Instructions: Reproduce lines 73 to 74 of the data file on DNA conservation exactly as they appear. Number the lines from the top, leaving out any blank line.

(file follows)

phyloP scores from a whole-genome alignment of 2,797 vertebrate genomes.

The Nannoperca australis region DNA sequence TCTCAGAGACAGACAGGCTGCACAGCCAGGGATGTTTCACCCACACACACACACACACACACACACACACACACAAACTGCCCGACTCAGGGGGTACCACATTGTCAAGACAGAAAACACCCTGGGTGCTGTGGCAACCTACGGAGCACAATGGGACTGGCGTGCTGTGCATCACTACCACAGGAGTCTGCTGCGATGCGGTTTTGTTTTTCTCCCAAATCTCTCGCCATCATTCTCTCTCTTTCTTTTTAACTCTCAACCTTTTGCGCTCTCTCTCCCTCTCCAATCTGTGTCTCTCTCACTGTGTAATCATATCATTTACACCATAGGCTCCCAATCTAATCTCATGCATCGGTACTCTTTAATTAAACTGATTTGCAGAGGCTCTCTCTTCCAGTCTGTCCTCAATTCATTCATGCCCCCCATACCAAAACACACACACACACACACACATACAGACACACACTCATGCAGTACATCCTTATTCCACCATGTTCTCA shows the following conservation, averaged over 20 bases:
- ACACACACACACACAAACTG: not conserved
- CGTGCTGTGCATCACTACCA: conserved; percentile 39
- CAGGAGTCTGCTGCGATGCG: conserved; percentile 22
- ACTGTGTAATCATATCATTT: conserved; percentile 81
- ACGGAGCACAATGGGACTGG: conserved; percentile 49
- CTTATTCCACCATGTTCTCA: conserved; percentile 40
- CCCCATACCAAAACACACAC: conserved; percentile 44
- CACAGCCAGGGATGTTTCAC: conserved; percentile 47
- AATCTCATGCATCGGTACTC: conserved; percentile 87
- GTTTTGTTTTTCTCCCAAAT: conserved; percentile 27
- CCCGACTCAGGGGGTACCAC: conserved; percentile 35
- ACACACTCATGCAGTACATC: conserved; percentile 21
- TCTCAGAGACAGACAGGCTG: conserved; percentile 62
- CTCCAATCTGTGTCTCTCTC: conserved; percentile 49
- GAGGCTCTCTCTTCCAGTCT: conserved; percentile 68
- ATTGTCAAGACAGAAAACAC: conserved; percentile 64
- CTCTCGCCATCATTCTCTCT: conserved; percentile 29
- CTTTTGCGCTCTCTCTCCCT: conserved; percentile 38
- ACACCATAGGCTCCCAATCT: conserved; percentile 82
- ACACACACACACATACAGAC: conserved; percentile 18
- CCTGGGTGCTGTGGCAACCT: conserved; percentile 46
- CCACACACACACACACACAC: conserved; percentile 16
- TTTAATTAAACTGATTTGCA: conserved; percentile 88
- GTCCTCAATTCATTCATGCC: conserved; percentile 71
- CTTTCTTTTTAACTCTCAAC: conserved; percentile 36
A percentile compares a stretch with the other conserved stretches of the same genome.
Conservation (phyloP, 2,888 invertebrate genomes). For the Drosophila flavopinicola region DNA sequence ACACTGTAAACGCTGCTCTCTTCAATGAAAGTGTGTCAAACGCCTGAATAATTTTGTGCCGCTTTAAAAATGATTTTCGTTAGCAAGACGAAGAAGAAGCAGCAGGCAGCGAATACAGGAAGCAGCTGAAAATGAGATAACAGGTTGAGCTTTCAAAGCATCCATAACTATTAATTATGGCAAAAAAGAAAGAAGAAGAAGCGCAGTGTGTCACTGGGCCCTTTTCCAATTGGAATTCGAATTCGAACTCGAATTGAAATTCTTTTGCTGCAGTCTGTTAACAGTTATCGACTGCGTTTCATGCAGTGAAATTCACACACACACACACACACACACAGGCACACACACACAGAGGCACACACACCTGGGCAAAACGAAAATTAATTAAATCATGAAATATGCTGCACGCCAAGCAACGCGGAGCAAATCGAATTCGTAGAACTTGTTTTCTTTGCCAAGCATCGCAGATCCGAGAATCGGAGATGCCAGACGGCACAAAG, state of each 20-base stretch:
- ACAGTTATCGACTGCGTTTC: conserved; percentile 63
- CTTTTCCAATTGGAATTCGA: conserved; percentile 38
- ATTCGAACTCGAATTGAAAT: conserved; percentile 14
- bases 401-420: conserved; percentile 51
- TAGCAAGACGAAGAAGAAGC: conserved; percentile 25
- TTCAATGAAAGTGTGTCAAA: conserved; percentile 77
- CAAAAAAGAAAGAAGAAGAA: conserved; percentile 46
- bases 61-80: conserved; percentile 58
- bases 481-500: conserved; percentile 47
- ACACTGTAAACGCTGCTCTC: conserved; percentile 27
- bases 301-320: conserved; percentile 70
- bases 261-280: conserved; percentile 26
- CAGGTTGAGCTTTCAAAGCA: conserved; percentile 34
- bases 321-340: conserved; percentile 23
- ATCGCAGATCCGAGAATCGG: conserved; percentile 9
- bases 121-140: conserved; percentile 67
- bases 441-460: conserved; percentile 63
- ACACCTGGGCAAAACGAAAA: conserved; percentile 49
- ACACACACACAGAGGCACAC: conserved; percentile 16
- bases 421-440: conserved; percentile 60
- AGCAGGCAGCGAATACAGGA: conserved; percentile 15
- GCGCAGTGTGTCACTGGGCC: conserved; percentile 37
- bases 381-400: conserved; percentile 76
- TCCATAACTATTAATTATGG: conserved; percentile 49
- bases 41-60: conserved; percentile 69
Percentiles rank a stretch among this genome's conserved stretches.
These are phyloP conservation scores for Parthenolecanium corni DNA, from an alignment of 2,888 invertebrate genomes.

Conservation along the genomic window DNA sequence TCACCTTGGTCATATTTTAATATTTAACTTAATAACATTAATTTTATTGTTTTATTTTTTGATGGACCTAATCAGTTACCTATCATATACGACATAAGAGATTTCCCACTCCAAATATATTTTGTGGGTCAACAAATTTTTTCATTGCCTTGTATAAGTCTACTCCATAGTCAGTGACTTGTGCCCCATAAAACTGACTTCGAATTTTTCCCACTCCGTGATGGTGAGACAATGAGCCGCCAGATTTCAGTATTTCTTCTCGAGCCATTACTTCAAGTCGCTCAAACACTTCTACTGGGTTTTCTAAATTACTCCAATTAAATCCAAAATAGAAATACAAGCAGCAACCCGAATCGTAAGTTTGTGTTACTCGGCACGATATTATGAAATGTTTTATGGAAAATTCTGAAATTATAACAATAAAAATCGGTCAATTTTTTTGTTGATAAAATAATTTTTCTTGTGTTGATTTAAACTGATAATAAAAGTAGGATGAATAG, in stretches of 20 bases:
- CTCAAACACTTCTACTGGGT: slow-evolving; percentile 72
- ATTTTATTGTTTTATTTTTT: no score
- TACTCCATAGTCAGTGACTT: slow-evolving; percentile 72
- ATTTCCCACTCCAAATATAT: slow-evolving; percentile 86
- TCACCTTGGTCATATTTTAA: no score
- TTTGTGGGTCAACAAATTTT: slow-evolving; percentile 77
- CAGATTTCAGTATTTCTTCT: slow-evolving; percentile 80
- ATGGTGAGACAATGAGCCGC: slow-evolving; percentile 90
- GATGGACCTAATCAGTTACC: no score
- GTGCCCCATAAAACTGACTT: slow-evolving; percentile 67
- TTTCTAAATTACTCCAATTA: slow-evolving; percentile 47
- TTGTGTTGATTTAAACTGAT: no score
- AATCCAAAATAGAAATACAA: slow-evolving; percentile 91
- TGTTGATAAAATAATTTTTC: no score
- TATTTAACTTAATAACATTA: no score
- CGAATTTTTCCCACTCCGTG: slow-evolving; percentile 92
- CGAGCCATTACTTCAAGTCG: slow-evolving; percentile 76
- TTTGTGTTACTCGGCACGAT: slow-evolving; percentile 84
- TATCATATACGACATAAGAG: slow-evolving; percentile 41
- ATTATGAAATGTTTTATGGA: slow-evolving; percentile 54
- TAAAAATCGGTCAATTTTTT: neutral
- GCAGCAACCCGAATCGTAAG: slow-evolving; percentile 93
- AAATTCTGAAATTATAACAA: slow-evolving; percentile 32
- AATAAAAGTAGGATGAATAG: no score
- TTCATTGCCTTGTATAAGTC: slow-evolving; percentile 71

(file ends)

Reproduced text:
- CGAATTTTTCCCACTCCGTG: slow-evolving; percentile 92
- CGAGCCATTACTTCAAGTCG: slow-evolving; percentile 76